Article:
Denver Public Library, Western History Collection. Call Number: Z-231.

Before we go on let’s talk about the Sherman Silver Purchase Act, what is it exactly? In short, the Sherman Silver Purchase Act had been passed in response to the growing complaints of farmers’ and miners’ interests. Farmers had immense debts that could not be paid off due to deflation in their industry. This act would allow the farmers to pay their debts with cheaper dollars. At the same time, mining companies had extracted large quantities of silver, so large in that an oversupply was created. This oversupply was so large that it sent silver costs plummeting below a point at which the silver could be profitably extracted from the ground (much like Leadville’s fate with Climax and the molybdenum market in 1983). The farmers and miners came together in hopes that they could get the government to step in and boost the economy, allowing the farmers to pay their debts with these cheaper dollars.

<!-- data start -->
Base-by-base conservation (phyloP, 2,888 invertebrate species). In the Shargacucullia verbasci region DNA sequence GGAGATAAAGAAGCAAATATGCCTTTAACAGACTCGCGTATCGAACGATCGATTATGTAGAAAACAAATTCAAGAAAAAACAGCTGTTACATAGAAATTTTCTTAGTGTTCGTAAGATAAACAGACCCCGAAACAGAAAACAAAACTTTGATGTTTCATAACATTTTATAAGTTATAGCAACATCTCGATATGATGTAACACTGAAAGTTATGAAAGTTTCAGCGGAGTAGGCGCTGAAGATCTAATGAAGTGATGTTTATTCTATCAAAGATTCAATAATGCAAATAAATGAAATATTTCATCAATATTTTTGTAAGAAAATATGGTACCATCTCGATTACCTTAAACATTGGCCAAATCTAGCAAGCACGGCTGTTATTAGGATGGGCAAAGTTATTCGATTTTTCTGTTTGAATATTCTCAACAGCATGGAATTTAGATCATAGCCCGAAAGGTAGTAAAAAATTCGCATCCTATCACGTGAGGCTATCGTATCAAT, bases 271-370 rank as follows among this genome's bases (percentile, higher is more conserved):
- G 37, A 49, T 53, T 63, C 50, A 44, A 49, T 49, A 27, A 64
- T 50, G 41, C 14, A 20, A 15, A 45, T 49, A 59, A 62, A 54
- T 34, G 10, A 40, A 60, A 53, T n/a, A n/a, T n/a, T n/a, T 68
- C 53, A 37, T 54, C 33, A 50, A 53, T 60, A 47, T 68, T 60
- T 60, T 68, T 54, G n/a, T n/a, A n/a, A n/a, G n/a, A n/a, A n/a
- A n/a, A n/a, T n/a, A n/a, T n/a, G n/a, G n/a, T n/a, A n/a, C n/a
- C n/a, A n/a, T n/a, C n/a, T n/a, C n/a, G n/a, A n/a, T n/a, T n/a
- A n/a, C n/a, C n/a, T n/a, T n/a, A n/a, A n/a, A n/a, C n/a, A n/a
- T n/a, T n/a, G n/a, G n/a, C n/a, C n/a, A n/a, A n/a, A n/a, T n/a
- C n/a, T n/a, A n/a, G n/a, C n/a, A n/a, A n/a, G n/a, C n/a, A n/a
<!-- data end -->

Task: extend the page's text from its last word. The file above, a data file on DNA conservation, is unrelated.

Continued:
Senator John Sherman was instrumental in getting the conference committee to reach agreement on a final draft of the Act between the senate and house but once an agreement on the final version was reached, Sherman found a distaste with most of the act. Sherman continued his work, creating a package that could pass both the house and senate and still gain presidential approval. And that it did! Under the Act, the federal government purchased millions of ounces of silver with paper currency, becoming the second-largest buyer in the world. the US government was also now required to purchase an additional 4.5 million ounces of silver bullion every month.


Baby Doe at her cabin in October 1933/

This meant that the price of silver was artificially driven up, which drove the more precious metal of gold price out of circulation. Silver became worth less than the government’s legal exchange rate for silver vs. gold. Investors would get around this by buying silver, exchanging it for gold, and then selling the gold in metals markets for more than they had originally paid for the silver. They then took the profits from the transaction and doubled down on more silver, doing this over and over until eventually the Treasury ran out of gold, creating the Panic of 1893. After the Panic of 1893 broke, President Grover Cleveland oversaw the repeal of the act to prevent further depletion of the government’s gold reserves, sending many of these big-time mining moguls into unrecoverable debt.